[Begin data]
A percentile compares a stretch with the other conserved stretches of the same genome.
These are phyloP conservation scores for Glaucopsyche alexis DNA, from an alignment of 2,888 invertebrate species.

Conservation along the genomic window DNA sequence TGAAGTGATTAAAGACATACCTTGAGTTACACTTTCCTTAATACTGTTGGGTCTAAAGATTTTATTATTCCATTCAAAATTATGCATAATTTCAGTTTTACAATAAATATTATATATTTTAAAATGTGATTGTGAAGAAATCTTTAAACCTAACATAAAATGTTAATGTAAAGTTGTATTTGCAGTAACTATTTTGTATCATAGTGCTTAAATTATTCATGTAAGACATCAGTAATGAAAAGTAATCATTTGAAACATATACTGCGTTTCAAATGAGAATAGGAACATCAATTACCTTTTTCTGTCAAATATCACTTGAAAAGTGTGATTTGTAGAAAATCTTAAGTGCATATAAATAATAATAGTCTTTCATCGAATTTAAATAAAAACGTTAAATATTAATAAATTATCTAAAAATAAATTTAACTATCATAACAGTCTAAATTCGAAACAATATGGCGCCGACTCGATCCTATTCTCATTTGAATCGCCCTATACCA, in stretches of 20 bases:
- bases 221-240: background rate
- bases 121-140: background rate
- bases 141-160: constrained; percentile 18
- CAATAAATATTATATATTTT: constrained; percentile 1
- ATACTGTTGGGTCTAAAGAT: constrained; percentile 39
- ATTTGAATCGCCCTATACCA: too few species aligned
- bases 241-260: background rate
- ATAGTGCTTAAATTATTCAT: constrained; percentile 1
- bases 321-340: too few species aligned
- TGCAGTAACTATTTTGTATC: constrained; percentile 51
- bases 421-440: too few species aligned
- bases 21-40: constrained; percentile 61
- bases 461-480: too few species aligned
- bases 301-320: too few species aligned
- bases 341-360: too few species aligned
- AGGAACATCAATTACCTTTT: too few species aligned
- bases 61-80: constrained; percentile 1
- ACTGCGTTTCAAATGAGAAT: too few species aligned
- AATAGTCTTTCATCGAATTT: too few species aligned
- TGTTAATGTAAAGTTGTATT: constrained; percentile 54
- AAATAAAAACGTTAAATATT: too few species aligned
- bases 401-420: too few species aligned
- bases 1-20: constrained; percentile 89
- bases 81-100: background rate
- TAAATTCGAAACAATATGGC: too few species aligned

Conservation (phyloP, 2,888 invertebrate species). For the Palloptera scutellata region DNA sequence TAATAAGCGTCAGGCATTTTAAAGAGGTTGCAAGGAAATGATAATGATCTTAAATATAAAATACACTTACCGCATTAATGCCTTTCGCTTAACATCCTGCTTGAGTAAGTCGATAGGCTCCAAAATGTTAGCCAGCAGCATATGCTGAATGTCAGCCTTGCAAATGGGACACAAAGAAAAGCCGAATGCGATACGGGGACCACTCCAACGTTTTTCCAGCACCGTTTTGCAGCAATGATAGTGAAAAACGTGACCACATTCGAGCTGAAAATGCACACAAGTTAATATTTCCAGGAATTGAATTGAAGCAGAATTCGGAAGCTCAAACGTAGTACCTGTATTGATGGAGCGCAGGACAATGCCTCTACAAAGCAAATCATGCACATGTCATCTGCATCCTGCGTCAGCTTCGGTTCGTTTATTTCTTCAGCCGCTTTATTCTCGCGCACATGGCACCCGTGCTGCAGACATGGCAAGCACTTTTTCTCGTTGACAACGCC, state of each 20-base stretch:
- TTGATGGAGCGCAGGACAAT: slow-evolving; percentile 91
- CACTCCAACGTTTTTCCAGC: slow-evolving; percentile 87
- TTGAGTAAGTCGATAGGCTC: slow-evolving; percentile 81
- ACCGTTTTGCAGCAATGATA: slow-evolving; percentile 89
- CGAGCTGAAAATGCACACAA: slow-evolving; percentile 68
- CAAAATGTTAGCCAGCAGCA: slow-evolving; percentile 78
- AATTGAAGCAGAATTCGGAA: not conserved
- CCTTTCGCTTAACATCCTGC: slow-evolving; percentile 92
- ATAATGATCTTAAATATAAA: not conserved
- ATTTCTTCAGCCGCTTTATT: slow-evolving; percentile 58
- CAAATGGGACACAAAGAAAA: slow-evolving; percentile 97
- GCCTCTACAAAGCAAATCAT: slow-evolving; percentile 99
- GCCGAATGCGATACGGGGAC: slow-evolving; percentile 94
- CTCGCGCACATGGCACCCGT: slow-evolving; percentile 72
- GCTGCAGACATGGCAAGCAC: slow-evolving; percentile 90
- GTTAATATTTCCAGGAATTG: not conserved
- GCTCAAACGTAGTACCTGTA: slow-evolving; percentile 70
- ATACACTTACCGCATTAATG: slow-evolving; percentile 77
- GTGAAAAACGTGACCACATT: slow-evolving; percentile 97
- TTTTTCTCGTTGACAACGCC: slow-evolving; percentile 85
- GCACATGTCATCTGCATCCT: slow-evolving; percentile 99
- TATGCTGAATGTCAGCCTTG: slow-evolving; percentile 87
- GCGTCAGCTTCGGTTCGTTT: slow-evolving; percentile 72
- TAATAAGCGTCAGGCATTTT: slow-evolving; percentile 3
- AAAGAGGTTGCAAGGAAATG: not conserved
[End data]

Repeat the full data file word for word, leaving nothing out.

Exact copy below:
A percentile compares a stretch with the other conserved stretches of the same genome.
These are phyloP conservation scores for Glaucopsyche alexis DNA, from an alignment of 2,888 invertebrate species.

Conservation along the genomic window DNA sequence TGAAGTGATTAAAGACATACCTTGAGTTACACTTTCCTTAATACTGTTGGGTCTAAAGATTTTATTATTCCATTCAAAATTATGCATAATTTCAGTTTTACAATAAATATTATATATTTTAAAATGTGATTGTGAAGAAATCTTTAAACCTAACATAAAATGTTAATGTAAAGTTGTATTTGCAGTAACTATTTTGTATCATAGTGCTTAAATTATTCATGTAAGACATCAGTAATGAAAAGTAATCATTTGAAACATATACTGCGTTTCAAATGAGAATAGGAACATCAATTACCTTTTTCTGTCAAATATCACTTGAAAAGTGTGATTTGTAGAAAATCTTAAGTGCATATAAATAATAATAGTCTTTCATCGAATTTAAATAAAAACGTTAAATATTAATAAATTATCTAAAAATAAATTTAACTATCATAACAGTCTAAATTCGAAACAATATGGCGCCGACTCGATCCTATTCTCATTTGAATCGCCCTATACCA, in stretches of 20 bases:
- bases 221-240: background rate
- bases 121-140: background rate
- bases 141-160: constrained; percentile 18
- CAATAAATATTATATATTTT: constrained; percentile 1
- ATACTGTTGGGTCTAAAGAT: constrained; percentile 39
- ATTTGAATCGCCCTATACCA: too few species aligned
- bases 241-260: background rate
- ATAGTGCTTAAATTATTCAT: constrained; percentile 1
- bases 321-340: too few species aligned
- TGCAGTAACTATTTTGTATC: constrained; percentile 51
- bases 421-440: too few species aligned
- bases 21-40: constrained; percentile 61
- bases 461-480: too few species aligned
- bases 301-320: too few species aligned
- bases 341-360: too few species aligned
- AGGAACATCAATTACCTTTT: too few species aligned
- bases 61-80: constrained; percentile 1
- ACTGCGTTTCAAATGAGAAT: too few species aligned
- AATAGTCTTTCATCGAATTT: too few species aligned
- TGTTAATGTAAAGTTGTATT: constrained; percentile 54
- AAATAAAAACGTTAAATATT: too few species aligned
- bases 401-420: too few species aligned
- bases 1-20: constrained; percentile 89
- bases 81-100: background rate
- TAAATTCGAAACAATATGGC: too few species aligned

Conservation (phyloP, 2,888 invertebrate species). For the Palloptera scutellata region DNA sequence TAATAAGCGTCAGGCATTTTAAAGAGGTTGCAAGGAAATGATAATGATCTTAAATATAAAATACACTTACCGCATTAATGCCTTTCGCTTAACATCCTGCTTGAGTAAGTCGATAGGCTCCAAAATGTTAGCCAGCAGCATATGCTGAATGTCAGCCTTGCAAATGGGACACAAAGAAAAGCCGAATGCGATACGGGGACCACTCCAACGTTTTTCCAGCACCGTTTTGCAGCAATGATAGTGAAAAACGTGACCACATTCGAGCTGAAAATGCACACAAGTTAATATTTCCAGGAATTGAATTGAAGCAGAATTCGGAAGCTCAAACGTAGTACCTGTATTGATGGAGCGCAGGACAATGCCTCTACAAAGCAAATCATGCACATGTCATCTGCATCCTGCGTCAGCTTCGGTTCGTTTATTTCTTCAGCCGCTTTATTCTCGCGCACATGGCACCCGTGCTGCAGACATGGCAAGCACTTTTTCTCGTTGACAACGCC, state of each 20-base stretch:
- TTGATGGAGCGCAGGACAAT: slow-evolving; percentile 91
- CACTCCAACGTTTTTCCAGC: slow-evolving; percentile 87
- TTGAGTAAGTCGATAGGCTC: slow-evolving; percentile 81
- ACCGTTTTGCAGCAATGATA: slow-evolving; percentile 89
- CGAGCTGAAAATGCACACAA: slow-evolving; percentile 68
- CAAAATGTTAGCCAGCAGCA: slow-evolving; percentile 78
- AATTGAAGCAGAATTCGGAA: not conserved
- CCTTTCGCTTAACATCCTGC: slow-evolving; percentile 92
- ATAATGATCTTAAATATAAA: not conserved
- ATTTCTTCAGCCGCTTTATT: slow-evolving; percentile 58
- CAAATGGGACACAAAGAAAA: slow-evolving; percentile 97
- GCCTCTACAAAGCAAATCAT: slow-evolving; percentile 99
- GCCGAATGCGATACGGGGAC: slow-evolving; percentile 94
- CTCGCGCACATGGCACCCGT: slow-evolving; percentile 72
- GCTGCAGACATGGCAAGCAC: slow-evolving; percentile 90
- GTTAATATTTCCAGGAATTG: not conserved
- GCTCAAACGTAGTACCTGTA: slow-evolving; percentile 70
- ATACACTTACCGCATTAATG: slow-evolving; percentile 77
- GTGAAAAACGTGACCACATT: slow-evolving; percentile 97
- TTTTTCTCGTTGACAACGCC: slow-evolving; percentile 85
- GCACATGTCATCTGCATCCT: slow-evolving; percentile 99
- TATGCTGAATGTCAGCCTTG: slow-evolving; percentile 87
- GCGTCAGCTTCGGTTCGTTT: slow-evolving; percentile 72
- TAATAAGCGTCAGGCATTTT: slow-evolving; percentile 3
- AAAGAGGTTGCAAGGAAATG: not conserved